PALO ALTO – Helped by higher license and service revenues, business software maker VMware Inc. (NYSE:VMW), posted fourth-quarter profits on Monday, Jan. 23, beating market estimates.
The company, whose software is used to build cloud computing data centers and boost the efficiency of personal computers and servers, posted net income for the fourth quarter of $200.4 million, or 46 cents per share, up 67 percent from $119.8 million, or 28 cents per share, for the same period a year ago.
Excluding one-time items, the company earned 62 cents a share in the latest quarter, ahead of Wall Street’s 60 cents consensus estimate. Revenue rose 27 percent to $1.06 billion, compared to analysts’ forecast of $1.05 billion.
For the full 2011 year, VMware’s revenue grew 32 percent to $3.77 billion while profit more than doubled to $724 million, or $1.68 cents per diluted share, from the $357 million, or 84 cents per share, the company recorded for the year before.
License revenues for 2011 rose 31 percent to $1.84 billion. Service revenues increased 32 percent to $1.93 billion.
Looking ahead, the company said it expects revenue to grow 19 to 22 percent in 2012, to a range of $4.5 billion to $4.6 billion, in line with analysts’ expectation of $4.51 billion.
Shares of VMware fell $2.12 Monday, or 2.4 percent, to close at $86 at the 4 p.m. close of trading on the New York Stock Exchange. Shares rose 4.7 percent to $90.04 in aftermarket trading. On Tuesday, VM Ware’s stock rose 7.7 percent to close at $92.66, posting one of the day’s largest gains on the NYSE, according to MarketWatch. VM Ware shares fell today to close at $92.15.
Derrick Wood, an analyst with Susquehanna Financial Group, said in an interview, “They are delivering a strong quarter, seeing very nice growth in demand for several new products, and meantime relatively stable spending conditions for others.”
VMware Chief Financial Officer Mark Peek said on Monday’s call with analysts that it has successfully launched a rage of virtualization products – vSphere 5, View 5 and Virtual Center Ops – among others. He also said the company had successfully launched a comprehensive cloud infrastructure suite for the private and public cloud.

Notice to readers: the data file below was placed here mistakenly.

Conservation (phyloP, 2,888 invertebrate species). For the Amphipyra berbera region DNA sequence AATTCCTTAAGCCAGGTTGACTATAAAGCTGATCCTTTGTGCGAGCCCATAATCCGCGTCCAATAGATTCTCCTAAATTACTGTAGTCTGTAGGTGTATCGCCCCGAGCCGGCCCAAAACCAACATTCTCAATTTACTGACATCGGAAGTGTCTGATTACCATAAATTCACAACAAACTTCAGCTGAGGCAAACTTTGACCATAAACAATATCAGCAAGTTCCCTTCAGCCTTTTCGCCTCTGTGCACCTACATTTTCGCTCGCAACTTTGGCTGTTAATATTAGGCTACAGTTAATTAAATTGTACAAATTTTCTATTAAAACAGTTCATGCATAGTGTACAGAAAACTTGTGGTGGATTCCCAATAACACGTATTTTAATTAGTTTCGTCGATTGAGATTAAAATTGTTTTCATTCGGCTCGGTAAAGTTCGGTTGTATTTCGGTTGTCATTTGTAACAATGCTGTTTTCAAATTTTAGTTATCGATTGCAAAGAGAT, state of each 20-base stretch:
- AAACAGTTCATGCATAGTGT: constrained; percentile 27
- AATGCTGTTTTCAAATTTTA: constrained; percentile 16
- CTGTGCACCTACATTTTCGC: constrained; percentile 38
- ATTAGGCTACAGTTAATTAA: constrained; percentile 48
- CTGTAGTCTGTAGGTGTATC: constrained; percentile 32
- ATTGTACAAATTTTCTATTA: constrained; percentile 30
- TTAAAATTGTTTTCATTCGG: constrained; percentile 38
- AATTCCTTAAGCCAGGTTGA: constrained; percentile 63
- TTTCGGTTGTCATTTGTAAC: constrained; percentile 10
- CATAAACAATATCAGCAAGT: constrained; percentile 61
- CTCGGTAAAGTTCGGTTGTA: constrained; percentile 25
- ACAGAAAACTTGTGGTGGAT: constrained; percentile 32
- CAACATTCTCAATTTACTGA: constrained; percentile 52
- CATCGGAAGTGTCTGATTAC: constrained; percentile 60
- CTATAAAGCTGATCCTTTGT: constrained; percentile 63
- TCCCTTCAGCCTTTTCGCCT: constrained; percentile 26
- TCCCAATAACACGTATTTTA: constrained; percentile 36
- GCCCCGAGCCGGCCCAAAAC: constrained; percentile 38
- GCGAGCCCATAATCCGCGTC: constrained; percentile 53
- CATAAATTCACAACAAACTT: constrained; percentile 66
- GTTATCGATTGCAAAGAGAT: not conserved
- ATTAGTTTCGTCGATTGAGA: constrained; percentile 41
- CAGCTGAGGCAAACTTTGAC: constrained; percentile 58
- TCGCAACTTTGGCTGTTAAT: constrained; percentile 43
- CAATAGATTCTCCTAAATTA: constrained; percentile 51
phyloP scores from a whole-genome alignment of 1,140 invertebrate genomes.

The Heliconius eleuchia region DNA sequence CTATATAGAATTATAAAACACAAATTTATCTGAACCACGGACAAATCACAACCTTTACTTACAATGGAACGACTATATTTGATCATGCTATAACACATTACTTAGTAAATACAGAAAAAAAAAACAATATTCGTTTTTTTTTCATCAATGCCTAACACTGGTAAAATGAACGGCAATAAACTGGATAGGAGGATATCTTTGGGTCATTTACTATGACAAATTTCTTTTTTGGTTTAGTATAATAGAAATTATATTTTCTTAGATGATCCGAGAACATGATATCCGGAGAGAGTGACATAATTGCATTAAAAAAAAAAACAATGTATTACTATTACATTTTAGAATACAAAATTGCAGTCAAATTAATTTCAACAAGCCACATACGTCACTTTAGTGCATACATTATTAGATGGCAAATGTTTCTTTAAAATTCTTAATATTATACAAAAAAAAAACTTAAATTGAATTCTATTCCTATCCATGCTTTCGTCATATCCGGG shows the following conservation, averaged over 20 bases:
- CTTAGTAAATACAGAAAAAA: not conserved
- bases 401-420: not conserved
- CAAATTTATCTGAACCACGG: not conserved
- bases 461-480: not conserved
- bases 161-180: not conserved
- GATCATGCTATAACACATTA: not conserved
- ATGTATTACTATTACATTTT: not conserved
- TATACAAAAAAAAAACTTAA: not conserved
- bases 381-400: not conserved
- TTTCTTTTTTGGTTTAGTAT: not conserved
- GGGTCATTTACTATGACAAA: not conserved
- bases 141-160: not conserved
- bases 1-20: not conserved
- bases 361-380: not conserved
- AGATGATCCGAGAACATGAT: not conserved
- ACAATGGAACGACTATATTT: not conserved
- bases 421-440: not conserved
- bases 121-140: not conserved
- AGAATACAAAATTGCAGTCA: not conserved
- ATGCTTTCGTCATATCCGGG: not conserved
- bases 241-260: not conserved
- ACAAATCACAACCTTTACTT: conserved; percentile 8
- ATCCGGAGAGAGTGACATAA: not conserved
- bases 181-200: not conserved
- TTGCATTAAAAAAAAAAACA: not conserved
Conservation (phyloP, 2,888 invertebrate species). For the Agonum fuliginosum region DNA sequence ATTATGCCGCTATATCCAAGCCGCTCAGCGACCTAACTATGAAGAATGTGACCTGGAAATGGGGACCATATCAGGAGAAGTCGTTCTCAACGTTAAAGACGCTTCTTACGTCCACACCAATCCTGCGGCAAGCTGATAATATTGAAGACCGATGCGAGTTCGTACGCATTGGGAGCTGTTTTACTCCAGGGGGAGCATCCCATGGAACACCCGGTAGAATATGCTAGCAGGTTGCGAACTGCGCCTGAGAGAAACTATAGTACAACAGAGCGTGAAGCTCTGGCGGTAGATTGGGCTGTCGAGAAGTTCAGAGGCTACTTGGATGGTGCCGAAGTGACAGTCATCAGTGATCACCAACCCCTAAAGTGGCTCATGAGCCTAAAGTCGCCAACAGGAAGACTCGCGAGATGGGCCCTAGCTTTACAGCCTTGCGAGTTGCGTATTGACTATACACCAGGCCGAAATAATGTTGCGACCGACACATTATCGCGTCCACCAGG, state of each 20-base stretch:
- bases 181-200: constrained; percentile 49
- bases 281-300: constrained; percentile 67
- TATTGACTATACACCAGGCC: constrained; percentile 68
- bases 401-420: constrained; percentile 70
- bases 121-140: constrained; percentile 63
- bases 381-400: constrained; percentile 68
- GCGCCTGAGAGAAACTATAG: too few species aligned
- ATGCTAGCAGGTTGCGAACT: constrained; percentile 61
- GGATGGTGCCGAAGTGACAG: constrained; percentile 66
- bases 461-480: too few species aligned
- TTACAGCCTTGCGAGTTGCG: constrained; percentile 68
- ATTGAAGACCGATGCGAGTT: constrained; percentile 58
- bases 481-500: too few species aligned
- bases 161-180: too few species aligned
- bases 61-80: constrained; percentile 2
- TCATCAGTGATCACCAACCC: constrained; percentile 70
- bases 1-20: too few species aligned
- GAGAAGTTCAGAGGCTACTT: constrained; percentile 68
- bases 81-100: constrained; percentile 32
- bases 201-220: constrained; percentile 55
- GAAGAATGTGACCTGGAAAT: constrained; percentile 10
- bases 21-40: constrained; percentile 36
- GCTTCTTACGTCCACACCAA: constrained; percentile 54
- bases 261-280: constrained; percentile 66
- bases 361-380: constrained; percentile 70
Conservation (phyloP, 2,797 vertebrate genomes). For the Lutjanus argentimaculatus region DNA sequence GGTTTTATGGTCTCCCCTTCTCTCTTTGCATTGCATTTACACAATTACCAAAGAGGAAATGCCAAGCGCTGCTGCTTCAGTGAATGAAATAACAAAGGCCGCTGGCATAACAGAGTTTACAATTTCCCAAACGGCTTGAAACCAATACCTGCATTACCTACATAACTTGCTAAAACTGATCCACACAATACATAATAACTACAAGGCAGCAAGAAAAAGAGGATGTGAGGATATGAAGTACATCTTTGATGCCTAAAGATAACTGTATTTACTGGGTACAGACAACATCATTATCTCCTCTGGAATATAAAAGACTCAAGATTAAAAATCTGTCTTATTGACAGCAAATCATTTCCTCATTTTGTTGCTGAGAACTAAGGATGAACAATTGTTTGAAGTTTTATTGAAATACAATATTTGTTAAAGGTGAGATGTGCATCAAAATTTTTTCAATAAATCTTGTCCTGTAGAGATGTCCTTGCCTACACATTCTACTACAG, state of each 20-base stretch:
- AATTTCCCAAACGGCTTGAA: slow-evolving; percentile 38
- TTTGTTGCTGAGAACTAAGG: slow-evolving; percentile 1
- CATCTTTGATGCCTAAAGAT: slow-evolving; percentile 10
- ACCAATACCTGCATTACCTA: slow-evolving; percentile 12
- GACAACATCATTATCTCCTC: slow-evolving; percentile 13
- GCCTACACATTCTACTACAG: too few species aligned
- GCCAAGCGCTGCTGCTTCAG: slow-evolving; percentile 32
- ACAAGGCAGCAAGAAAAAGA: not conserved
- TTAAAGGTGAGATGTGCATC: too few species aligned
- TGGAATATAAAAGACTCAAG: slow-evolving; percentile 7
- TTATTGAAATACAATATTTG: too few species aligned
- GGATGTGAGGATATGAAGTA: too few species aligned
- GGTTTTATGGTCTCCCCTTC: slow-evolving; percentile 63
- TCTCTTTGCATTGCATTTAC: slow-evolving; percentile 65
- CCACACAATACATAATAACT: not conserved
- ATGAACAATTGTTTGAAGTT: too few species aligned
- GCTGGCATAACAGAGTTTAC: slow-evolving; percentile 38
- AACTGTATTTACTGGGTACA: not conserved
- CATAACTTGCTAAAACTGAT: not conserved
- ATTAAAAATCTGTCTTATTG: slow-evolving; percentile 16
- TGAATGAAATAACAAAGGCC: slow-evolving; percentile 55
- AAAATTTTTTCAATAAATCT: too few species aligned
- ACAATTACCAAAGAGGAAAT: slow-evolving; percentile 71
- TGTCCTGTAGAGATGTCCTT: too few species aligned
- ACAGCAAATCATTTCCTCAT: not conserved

Peek noted international revenues grew 38 percent to $1.94 billion compared to $1.4 billion, in 2010.
“We are very pleased to see our progress in growing our global market presence,” Peek said on the call. “Demand in the Asia Pacific region was particularly strong led by Australia, Japan and China.”
Looking ahead to 2012, the company said it will continue to invest in a three-part strategy that includes cloud infrastructure, new application platform capabilities, and cloud management capabilities for the post-PC era.
“Customers now want more than just virtualization,” said VMware Chief Executive Officer Paul Maritz on the call. “2012 will be the year when we expect our customers to accelerate beyond virtualization in significant numbers and start operating in a cloud-like manner.”
Wood said the company is “moving up” the stack and trying to meet the demand for more sophisticated management tools within data centers. He added that demand for the company’s products may continue to generate strong growth.
However, Wood also said one concern for 2012’s outlook is that the company in 2011 benefited from large license agreements in excess of $10 million each. It may be difficult for the company to repeat that performance, he said.
The company also said it remains cautious about the 2012 macroeconomic environment and the volatility in the world economy.
“Although we have not observed a slowdown in customer activity like we saw in late 2008 and throughout 2009, we are cautious about the potential for slower IT spending and remain concerned about the European markets,” said Peek.
Against this backdrop, the company said it expects first quarter revenues in 2012 to be within the range of $1.02 billion to $1.04 billion, or year-over-year growth of between 20 percent and 23 percent.
Wood said he didn’t expect demand for the next generation IT product and software architectures to slow.